On Classic FM the other day, the ‘disc jockey’ played a single short movement – ‘Carleton House’ - from William Alwyn’s Suite of Scottish Dances. Like most of that radio station’s output there was little comment – in fact the composer was referred to simply as ‘Alwyn.’ There was no suggestion as to when the piece was written, whether the tunes were based on old Caledonian melodies or were just a confection, or to whom the work was dedicated.
The thing that annoyed me most, was that Classic FM played a 48 second extract: hardly enough to form an opinion on this work. However, the composer did not mean these tunes to be excerpted –they are specifically designed to be played as a whole and in the order written. Interestingly, they form a kind of cinematographic image of Scotland in the listener’s mind.
In fact, Alwyn found these tunes in ‘two old books of Scottish airs and dances' which were dated about 1790 – shortly after the death of Robert (Rabbie) Burns.
Andrew Peter Knowles in the programme notes to the Naxos CD quotes the title pages of these books: - “Favourite new country dances as danced at the Assembly” (not the Kirk’s surely!) and "Neil [q.v.] Gow’s most fashionable dances as danced at Edinburgh in 1787 and 1788.” Of course they are not performed in anything like the manner they would have been in Walter Scott’s day. They have been ‘Hollywood-ed’ – in other works they have been re-created in a mid twentieth century guise – complete with symphony orchestra. I guess that this follows in the pattern of Ottorino Respighi’s Airs and Dances and even Philip Heseltine’s Capriol Suite. Of course they are not manipulated in quite as dramatic a manner as Iain Hamilton’s fine Scottish Dances –with an American accent. And finally this works is an antithesis to Malcolm Arnold’s Scottish Dances where the composer has out 'Scottished' the Scots with his pseudo folk-songs which ne’er had touched the real McCoy or was it the Real Mackay?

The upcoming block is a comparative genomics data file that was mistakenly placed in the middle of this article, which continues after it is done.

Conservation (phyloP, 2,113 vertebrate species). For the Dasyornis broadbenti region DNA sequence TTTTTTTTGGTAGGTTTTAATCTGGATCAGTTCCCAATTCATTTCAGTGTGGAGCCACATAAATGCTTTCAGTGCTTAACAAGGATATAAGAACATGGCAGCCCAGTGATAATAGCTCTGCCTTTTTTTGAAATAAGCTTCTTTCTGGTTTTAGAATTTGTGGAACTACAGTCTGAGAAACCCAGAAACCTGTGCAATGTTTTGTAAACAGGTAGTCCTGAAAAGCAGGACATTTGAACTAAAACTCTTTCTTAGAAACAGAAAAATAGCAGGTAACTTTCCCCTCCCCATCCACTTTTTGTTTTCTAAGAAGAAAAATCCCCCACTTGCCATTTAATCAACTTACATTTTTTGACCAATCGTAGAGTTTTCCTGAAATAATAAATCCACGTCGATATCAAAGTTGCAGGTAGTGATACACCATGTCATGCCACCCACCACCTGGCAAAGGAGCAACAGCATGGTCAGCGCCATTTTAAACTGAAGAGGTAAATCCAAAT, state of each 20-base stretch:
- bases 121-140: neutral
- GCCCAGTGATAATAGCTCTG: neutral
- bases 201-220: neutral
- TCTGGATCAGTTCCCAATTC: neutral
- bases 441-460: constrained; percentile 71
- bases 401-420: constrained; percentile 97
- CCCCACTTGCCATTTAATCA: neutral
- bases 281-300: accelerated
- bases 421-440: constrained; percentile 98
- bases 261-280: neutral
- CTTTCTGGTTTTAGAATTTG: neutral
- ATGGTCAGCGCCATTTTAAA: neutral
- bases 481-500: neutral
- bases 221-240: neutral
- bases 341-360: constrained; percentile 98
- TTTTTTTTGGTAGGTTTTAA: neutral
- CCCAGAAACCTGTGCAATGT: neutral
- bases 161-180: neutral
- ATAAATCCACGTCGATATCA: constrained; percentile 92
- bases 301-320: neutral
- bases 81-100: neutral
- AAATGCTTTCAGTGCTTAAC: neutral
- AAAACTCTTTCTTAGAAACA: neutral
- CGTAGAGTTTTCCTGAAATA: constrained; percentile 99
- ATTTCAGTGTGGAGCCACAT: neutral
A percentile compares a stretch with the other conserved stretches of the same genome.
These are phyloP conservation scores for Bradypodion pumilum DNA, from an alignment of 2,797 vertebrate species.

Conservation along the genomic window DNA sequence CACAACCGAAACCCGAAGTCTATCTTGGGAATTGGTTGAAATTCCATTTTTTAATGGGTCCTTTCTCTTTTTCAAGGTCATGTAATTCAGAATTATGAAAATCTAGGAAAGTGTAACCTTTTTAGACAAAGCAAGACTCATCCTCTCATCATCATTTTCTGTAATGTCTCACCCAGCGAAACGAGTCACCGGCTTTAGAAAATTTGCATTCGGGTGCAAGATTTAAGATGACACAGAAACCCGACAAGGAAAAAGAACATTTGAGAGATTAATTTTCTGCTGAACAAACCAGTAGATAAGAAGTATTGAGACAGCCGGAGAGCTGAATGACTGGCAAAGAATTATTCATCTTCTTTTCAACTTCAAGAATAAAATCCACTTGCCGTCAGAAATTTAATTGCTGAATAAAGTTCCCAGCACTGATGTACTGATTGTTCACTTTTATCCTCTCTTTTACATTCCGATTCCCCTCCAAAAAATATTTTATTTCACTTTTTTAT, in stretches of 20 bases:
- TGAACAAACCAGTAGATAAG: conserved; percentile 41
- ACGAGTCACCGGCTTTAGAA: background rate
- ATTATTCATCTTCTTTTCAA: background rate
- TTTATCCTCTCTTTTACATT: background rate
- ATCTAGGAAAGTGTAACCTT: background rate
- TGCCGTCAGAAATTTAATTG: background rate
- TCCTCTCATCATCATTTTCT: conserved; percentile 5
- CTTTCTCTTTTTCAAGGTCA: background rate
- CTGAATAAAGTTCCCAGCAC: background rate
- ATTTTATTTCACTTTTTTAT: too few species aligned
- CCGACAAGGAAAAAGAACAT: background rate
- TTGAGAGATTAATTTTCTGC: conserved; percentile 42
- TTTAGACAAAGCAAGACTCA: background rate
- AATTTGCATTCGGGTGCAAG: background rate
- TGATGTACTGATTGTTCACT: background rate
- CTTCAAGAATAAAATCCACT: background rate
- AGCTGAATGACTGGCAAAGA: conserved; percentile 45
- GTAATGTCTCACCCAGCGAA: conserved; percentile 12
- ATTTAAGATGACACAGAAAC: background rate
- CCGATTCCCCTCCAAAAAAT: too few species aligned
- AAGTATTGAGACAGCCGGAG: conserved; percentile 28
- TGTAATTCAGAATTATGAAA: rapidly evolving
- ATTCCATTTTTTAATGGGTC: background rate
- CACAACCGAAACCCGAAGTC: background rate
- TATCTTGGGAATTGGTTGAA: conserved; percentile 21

The Suite of Scottish Dances consist of seven short movements:-
1. The Indian Queen
2. A Trip to Italy
3. Colonel Thornton’s Strathspey
4. The Perthshire Hunt- Reel
5. Loch Earn –Reel
6. Carleton House
7. Miss Ann Carnegie’s Hornpipe.
Rob Barnett at MusicWeb International sums up the work rather well: "The Suite of Scottish Dances is light fare with many antique touches, a dab of Ronald Binge, a splash of romantic mystery, a whiff of heather, a hiccup of whiskey, a Mozartean gurgle and the stomp of the hornpipe. "
The work was written in 1946 and was first performed in that year by the BBC Scottish Orchestra conducted by Guy Warrack. The work is dedicated the redoubtable Muir Matheson –so perhaps it would have made an ideal score for a documentary film about The Land North of the Border?
This work is available on Naxos 8.570707, played by the Royal Liverpool Philharmonic Orchestra conducted by David Lloyd Jones.